When Dickens wrote A Christmas Carol in 1843, the industrial revolution – and its exploitation of humans – was in full swing. The book is very much a political piece about the obscenity of extreme wealth and the sacrifices of human empathy required to obtain it. The story is so well constructed, it practically invented the idea of a “traditional” Christmas in the UK and US.

But Dickens was, perhaps, too good a writer. While the basics of the story are beloved and have an enduring popularity, over the next 180 or so years, others have taken his book and watered it down in adaptation after adaptation. The resulting cheap, digestible tropes give people an easy feeling of superiority to Scrooge from the very start. The horror of a person’s soul unraveling – this is a ghost story after all – wanes into overly-abridged scenes that are restitched into a cheesecloth of a plot that has been denuded of any deeper thematic and nuanced meaning.

In truth, Dickens wrote Scrooge as a supremely intelligent man, highly witty and cutting in his observations. This trait, too, was required to amass his fortune. That’s the tragedy of Scrooge: he lost his way despite being the smartest person in the room. His literal overnight redemption is only possible when someone has that level of wisdom – how many times have you seen anyone change their core behavior for the better, to truly grow, over the course of a year let alone overnight?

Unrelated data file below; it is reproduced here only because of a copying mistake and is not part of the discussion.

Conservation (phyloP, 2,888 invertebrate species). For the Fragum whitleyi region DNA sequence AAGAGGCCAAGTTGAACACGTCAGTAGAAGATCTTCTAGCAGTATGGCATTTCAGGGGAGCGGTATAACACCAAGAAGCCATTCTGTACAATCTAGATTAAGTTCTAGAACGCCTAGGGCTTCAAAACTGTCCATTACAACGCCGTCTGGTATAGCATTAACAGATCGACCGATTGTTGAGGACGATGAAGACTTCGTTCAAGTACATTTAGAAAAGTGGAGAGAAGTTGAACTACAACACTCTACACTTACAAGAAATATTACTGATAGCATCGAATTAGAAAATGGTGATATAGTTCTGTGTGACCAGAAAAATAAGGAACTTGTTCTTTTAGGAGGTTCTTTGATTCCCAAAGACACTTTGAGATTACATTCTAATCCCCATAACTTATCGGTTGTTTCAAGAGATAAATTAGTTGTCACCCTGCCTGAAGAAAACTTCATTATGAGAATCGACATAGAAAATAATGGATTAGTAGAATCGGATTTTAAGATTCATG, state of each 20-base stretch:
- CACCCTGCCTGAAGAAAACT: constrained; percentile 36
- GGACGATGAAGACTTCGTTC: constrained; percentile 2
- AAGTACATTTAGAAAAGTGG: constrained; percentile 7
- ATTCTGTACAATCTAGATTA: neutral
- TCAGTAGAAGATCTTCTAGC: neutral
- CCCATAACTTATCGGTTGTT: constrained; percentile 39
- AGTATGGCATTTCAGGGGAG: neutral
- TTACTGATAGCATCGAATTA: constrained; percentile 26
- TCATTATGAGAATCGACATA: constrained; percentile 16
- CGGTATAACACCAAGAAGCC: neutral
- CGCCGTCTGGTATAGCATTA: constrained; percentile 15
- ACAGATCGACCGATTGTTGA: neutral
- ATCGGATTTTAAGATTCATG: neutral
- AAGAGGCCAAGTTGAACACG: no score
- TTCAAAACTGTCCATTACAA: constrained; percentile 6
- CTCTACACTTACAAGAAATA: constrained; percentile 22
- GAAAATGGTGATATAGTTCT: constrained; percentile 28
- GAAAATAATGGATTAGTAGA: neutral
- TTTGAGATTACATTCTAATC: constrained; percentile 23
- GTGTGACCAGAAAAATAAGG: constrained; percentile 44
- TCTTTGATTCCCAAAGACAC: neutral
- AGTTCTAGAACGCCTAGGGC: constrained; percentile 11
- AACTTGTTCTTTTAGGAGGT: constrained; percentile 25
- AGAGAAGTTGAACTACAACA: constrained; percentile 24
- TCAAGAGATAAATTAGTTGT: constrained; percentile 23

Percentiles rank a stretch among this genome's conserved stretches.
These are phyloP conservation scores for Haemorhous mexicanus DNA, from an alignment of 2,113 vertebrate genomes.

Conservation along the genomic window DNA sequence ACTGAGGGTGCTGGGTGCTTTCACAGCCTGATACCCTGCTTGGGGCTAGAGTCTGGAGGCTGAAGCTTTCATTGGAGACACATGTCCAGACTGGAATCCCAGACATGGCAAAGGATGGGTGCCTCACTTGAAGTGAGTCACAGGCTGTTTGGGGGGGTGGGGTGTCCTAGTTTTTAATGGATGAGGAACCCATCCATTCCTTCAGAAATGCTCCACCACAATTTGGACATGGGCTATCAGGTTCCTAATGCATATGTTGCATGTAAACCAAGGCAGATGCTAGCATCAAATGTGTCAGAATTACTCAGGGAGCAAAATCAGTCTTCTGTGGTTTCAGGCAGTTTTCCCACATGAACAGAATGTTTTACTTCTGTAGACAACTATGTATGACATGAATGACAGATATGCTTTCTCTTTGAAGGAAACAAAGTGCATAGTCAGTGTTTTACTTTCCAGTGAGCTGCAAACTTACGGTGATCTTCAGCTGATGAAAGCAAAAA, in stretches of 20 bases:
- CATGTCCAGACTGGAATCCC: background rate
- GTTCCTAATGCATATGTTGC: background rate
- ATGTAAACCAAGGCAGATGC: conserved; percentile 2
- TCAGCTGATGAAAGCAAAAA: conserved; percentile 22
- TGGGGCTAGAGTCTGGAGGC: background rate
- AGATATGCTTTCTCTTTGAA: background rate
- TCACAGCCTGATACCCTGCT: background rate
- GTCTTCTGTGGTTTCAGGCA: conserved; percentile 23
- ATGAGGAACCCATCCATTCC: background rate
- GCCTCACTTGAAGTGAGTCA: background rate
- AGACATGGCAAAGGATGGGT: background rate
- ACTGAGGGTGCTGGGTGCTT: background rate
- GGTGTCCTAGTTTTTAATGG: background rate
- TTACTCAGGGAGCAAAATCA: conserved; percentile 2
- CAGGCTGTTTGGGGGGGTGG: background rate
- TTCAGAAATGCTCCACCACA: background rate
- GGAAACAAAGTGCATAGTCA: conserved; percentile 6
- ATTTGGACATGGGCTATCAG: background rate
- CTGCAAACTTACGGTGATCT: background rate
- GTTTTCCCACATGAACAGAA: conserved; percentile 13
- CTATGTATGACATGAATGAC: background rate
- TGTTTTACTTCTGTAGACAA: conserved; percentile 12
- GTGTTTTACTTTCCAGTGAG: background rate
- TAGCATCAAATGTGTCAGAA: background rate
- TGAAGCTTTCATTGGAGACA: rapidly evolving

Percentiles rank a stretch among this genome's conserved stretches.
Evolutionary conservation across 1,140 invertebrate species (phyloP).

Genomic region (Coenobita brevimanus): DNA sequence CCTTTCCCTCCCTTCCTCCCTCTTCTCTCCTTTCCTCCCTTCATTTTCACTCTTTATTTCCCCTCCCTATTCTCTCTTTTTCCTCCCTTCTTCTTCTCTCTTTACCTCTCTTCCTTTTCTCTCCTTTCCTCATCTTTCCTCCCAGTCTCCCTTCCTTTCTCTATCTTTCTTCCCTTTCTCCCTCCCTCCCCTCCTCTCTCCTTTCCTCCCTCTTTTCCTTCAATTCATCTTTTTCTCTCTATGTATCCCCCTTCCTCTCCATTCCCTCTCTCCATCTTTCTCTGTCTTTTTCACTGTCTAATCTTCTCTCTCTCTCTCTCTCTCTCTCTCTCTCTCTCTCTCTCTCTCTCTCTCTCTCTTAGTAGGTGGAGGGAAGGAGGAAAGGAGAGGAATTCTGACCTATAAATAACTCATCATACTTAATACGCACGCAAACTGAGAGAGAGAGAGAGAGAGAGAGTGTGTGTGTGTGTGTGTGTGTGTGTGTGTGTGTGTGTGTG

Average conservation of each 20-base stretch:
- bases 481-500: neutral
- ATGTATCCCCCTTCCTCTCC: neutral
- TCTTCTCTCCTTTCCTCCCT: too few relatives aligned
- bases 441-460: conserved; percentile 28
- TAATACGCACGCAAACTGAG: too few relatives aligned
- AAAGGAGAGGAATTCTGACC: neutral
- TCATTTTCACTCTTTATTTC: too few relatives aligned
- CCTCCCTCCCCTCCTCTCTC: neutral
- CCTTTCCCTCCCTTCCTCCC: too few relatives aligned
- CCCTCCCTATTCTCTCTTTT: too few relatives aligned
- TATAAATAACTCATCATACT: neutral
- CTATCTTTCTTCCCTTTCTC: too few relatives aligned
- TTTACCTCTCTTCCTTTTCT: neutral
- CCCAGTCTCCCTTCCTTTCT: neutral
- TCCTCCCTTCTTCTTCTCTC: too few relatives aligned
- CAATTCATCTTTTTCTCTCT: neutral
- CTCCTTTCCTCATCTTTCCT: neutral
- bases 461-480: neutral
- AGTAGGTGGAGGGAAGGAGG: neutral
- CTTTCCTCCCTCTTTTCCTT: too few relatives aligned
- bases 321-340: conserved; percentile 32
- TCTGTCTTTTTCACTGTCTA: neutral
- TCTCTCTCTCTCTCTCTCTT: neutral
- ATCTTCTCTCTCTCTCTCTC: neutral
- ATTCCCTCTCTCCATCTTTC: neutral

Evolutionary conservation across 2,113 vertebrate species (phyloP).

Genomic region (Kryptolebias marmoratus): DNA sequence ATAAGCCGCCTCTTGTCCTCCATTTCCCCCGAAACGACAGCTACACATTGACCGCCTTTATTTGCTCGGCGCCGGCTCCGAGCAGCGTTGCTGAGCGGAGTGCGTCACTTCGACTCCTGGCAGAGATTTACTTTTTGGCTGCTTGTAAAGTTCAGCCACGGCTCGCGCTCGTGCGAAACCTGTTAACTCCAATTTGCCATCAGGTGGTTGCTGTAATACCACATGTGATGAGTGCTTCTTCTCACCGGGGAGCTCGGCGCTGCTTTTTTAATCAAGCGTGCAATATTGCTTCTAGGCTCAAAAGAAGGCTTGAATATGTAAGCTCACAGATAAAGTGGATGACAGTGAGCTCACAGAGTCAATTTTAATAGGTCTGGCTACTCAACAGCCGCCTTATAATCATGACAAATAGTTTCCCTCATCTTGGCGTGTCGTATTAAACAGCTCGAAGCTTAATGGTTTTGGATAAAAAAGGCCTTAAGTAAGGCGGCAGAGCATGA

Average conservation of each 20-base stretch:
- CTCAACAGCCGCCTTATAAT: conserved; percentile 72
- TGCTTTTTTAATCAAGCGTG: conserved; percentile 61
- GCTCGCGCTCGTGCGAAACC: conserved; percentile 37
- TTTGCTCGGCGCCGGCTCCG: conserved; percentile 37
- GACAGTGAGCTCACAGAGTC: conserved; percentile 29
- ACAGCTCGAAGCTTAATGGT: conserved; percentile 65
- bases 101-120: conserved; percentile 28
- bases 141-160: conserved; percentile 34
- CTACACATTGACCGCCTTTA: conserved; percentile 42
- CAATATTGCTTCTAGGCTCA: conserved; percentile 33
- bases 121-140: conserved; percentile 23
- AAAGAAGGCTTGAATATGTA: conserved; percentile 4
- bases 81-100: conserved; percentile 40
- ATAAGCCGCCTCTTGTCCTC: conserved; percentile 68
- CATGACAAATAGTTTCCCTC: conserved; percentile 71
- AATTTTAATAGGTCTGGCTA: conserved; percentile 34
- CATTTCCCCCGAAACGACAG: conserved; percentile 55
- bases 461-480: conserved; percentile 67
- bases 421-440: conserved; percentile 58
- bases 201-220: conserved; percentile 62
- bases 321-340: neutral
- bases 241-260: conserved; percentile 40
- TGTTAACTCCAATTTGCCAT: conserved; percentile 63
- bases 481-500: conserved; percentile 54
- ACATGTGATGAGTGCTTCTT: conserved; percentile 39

This is what makes the George C. Scott version of A Christmas Carol so special. Produced in 1984, at the height of the Reagan-era greedfest, it draws back very closely to the original and its commentary on wealth. Scott plays Scrooge as Dickens wrote him. Scott’s Scrooge is not as a caricature for us to pity – that’s too easy for the audience – but rather as a fallen human full of the basest traits that also define our species. Far from being a withered old man, Scott’s Scrooge is an energetic and highly rational one, a powerful force of nature with a sharp, stinging tongue. That’s why – of all the adaptations and retellings I’ve seen on stage and screen – his is the only redemption I have found believable. And in this age where the wealthy deludedly believe they are the ones guiding humans forward in the sciences and arts, it’s worthwhile to revisit this retelling which is full of the same societal commentary of the original.